Thursday, September 25, 2014

Obamacare Schadenfreude for a Stormy Morning

It's storming here: Raining hard with winds to 25.

Why You Are Likely To Lose Your Health Insurance -- No Matter How Much You Like It
Take a look at the chart below. It reflects the fact that all commercial health insurance must fit within four metallic bands: Bronze, Silver, Gold and Platinum. Each band is defined by its “actuarial value” – which is the percent of covered benefits the plan is expected to pay. For example, a Bronze plan is expected to pay between 58% and 62% of health care costs for a representative enrollee. A Silver plan is expected to pay between 68% and 72%. And so forth.

Now here is what is really strange and it is explained superbly by Bob Graboyes, a health economist with the Mercatus Center, in this video. There are gaps between the corridors. And if your plan happens to fall within one of the gaps, it is no longer a valid plan.

Suppose you are in a Bronze plan with an actuarial value of 58%. Then, a year from now, because of price changes, technology changes, or some other kind of change, your plan suddenly covers 60% - 64% of expected expenses. That’s good for you, right? Wrong. Because your plan no longer fits into one of the metallic corridors, it’s no longer a valid plan – despite the fact that it has become a better plan!

Now let’s suppose you have a really good plan – a plan that pays 98% of expected health care costs. Given the large number of Democrat’s who believe that health insurance should pay almost every medical bill, you would think that the law passed by a Democratic Congress without a single Republican vote would strongly encourage such a plan. If you’re inclined to think that, you are mistaken, however.

Any plan that pays more than 92% of expected health care costs for the average enrollee is illegal under Obamacare.
Set aside whether a plan that pays 98% of costs is a good idea, why is it the governments business at all controlling how much an insurance plan pays.

Covered California Call Centers Fall Behind as Citizenship Verification Takes Precedence
Covered California has been juggling its resources to clear a backlog of cases requiring citizenship verification. That focus has led to serious problems at call centers and, apparently, in other areas.

Roughly 100,000 households in California were in danger of losing their health insurance by the end of next month because they had not verified their citizenship. The LA Times reports that half the backlog has now been cleared, leaving another 50,000 people who still need to be contacted.

In order to make all those contacts, Covered California pulled workers from the call center. Executive Director Peter Lee tells the LA Times, "We have taken a lot of people off the phone in the past month." Lee added, "Unfortunately, we haven't been answering the phone as quickly as we would like."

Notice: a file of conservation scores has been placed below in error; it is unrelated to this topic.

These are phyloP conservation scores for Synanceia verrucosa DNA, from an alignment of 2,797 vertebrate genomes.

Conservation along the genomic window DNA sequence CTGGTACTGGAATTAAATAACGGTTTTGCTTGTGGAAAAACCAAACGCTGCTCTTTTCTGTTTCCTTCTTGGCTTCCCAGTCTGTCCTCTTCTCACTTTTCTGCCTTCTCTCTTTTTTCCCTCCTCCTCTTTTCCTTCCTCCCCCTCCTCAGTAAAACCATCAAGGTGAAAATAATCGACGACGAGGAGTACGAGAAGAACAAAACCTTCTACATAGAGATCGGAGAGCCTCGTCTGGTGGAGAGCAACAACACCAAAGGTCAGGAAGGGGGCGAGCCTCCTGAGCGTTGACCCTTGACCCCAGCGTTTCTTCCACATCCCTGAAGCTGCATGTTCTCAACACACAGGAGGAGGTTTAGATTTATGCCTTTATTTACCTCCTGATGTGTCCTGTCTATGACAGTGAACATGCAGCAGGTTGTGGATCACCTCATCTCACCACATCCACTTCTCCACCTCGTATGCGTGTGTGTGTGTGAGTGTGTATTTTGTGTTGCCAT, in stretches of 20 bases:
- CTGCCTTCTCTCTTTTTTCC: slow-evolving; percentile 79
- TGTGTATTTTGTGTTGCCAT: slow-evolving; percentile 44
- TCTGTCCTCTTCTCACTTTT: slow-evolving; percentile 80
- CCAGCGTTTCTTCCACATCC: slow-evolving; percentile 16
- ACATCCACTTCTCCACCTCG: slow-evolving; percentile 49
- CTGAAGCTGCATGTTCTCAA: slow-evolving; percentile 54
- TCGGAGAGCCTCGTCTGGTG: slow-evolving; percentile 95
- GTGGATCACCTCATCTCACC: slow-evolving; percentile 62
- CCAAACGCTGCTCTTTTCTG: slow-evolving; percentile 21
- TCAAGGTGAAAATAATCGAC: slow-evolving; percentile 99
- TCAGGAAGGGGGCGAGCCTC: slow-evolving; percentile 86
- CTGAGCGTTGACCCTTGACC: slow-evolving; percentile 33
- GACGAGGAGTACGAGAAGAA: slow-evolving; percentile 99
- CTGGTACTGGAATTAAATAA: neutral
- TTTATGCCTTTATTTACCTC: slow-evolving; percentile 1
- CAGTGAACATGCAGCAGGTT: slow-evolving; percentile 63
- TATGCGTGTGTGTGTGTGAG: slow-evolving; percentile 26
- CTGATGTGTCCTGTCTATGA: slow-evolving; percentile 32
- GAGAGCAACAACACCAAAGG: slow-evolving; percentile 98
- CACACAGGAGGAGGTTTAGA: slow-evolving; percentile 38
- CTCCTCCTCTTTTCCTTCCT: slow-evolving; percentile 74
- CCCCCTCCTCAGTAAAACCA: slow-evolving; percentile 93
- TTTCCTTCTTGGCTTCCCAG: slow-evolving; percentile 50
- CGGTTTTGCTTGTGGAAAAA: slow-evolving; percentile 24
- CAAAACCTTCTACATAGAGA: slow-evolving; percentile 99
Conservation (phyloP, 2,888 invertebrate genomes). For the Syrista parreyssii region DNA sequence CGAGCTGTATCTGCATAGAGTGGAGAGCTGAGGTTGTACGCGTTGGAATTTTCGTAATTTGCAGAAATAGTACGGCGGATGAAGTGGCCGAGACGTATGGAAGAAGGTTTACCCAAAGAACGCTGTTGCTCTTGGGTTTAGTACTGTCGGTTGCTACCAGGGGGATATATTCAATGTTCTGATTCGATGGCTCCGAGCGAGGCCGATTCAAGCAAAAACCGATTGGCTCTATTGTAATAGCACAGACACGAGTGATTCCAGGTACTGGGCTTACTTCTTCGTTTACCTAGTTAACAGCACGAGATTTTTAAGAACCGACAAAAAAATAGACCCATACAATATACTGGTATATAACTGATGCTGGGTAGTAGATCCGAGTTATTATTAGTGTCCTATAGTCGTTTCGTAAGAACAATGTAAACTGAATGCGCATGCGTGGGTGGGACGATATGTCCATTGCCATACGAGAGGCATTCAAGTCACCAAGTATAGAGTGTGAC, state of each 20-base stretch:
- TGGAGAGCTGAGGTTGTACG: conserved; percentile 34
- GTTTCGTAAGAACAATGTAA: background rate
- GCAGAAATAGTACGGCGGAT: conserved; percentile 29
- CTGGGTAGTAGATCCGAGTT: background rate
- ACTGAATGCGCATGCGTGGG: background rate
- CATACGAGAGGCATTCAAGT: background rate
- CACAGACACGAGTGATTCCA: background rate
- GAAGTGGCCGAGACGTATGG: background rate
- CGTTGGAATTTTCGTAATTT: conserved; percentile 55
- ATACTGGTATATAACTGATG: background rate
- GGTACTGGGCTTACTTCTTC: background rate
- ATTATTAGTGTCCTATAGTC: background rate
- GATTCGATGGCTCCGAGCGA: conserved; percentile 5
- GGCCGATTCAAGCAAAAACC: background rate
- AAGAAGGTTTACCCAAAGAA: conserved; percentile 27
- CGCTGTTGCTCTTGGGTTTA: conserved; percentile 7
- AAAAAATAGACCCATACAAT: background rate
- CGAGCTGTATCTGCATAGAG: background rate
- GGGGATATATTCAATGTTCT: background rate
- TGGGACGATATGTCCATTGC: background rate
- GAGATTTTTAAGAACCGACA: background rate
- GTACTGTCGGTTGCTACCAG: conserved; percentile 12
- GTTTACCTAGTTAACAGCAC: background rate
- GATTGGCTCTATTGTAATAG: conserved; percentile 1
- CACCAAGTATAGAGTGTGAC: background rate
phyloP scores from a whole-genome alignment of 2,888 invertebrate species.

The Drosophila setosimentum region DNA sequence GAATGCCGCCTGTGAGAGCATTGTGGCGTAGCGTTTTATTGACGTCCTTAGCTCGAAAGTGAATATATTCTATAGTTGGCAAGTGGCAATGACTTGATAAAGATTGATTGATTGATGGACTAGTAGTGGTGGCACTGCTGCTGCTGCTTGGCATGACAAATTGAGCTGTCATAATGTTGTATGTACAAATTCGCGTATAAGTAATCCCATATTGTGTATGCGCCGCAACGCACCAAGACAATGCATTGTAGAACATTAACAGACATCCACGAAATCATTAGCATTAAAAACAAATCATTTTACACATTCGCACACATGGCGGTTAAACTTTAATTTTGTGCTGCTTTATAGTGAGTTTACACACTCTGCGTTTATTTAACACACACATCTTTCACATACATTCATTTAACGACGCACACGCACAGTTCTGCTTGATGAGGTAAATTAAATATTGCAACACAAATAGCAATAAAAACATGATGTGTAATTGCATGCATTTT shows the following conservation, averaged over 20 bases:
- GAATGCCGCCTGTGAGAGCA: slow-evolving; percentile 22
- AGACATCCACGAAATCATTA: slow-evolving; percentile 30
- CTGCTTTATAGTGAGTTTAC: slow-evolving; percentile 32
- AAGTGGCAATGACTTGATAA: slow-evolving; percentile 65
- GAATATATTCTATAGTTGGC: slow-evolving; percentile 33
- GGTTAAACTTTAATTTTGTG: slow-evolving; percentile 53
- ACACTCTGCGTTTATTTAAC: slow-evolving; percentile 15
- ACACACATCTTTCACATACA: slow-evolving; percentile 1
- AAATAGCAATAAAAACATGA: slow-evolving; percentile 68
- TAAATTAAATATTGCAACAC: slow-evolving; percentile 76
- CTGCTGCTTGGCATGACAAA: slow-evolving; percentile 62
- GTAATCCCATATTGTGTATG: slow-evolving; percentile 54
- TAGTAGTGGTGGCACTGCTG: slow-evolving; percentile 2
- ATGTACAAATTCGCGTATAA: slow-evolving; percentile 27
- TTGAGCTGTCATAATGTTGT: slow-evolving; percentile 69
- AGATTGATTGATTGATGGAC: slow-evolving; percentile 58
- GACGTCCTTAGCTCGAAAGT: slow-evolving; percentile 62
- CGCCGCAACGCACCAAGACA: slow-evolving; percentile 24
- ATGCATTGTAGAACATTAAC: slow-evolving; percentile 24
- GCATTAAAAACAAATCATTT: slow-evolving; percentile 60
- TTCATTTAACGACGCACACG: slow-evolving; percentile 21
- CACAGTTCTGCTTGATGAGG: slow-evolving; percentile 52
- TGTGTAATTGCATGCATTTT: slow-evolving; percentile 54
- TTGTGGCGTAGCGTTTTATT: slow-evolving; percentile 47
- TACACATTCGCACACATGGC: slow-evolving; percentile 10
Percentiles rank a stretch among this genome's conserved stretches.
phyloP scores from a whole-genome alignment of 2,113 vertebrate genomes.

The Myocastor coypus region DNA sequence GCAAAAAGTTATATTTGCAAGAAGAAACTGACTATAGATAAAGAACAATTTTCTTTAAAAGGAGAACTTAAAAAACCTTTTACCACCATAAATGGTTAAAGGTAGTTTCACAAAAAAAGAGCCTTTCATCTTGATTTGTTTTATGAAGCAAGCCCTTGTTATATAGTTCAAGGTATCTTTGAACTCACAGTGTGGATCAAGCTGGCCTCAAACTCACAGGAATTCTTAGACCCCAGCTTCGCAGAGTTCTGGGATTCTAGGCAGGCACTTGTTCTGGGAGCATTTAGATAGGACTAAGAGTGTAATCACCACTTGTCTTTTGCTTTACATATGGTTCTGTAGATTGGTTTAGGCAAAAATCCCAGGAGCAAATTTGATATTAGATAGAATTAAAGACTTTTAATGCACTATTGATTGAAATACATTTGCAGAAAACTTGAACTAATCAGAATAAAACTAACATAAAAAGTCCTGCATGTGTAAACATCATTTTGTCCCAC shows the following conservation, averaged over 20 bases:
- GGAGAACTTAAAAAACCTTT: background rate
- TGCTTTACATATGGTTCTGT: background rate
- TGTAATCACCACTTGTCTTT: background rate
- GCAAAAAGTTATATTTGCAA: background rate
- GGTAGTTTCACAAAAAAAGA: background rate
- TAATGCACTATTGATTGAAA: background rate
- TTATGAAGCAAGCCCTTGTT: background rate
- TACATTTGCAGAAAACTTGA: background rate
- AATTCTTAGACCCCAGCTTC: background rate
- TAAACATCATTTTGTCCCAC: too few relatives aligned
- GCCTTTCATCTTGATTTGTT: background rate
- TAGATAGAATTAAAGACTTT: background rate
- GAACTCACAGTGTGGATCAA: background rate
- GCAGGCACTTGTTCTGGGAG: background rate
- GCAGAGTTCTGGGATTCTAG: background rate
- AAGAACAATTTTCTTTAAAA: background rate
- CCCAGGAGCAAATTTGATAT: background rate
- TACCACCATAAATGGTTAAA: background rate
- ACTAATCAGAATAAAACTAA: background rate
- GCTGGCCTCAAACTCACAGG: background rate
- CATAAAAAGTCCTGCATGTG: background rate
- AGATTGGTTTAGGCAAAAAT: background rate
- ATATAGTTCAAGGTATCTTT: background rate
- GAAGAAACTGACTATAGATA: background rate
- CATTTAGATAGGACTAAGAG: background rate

. . .
In addition to the slowdown at the call service center, Covered California was apologizing this month for 20,000 applications which it failed to send to insurers on time. The LA Times reports that this caused "delays and confusion" over coverage but does not specifically tie the applications failure to the push to clear the citizenship verification backlog.
It's not playing well in California:  Obamacare support sliding
The Affordable Care Act continues to divide Californians, who remain skeptical four years after its passage despite the state’s relatively smooth launch in which more than 1.2 million people enrolled in health insurance coverage.

A new survey released late Tuesday found some 42 percent of state residents generally view the law favorably, while 46 percent harbor unfavorable opinions. Support is down somewhat since May, before a wave of targeted TV ads began in a handful of competitive congressional districts.
Note the tone: "Those mean Republicans dare to use Democrats acts against them."

And in Minnesota: MNsure renewal process nonexistent Is Given an Overhaul
The Obama administration is redesigning and says that 70 percent of consumers will be able to use a shorter, simpler online application form to buy health insurance when the second annual open enrollment period begins in mid-November.

Federal health officials said Monday that the shorter application had fewer pages and questions, fewer screens to navigate, and would allow people to sign up with fewer clicks of a computer mouse.

The new application is intended for people with uncomplicated household situations It can be used only by first-time applicants, not by people who have previously obtained coverage through the federal insurance marketplace.

“The streamlined application will allow people to get through the process a lot faster,” said Andrew M. Slavitt, the No. 2 official at the Centers for Medicare and Medicaid Services, which runs the federal marketplace.
. . .
“Instead of being user-friendly, the original website was user-hostile,” said Luke Chung, the president of FMS, a software development company in Vienna, Va.,
Healthcare,EZ? We'll see. It's not in governments nature to make things easier.

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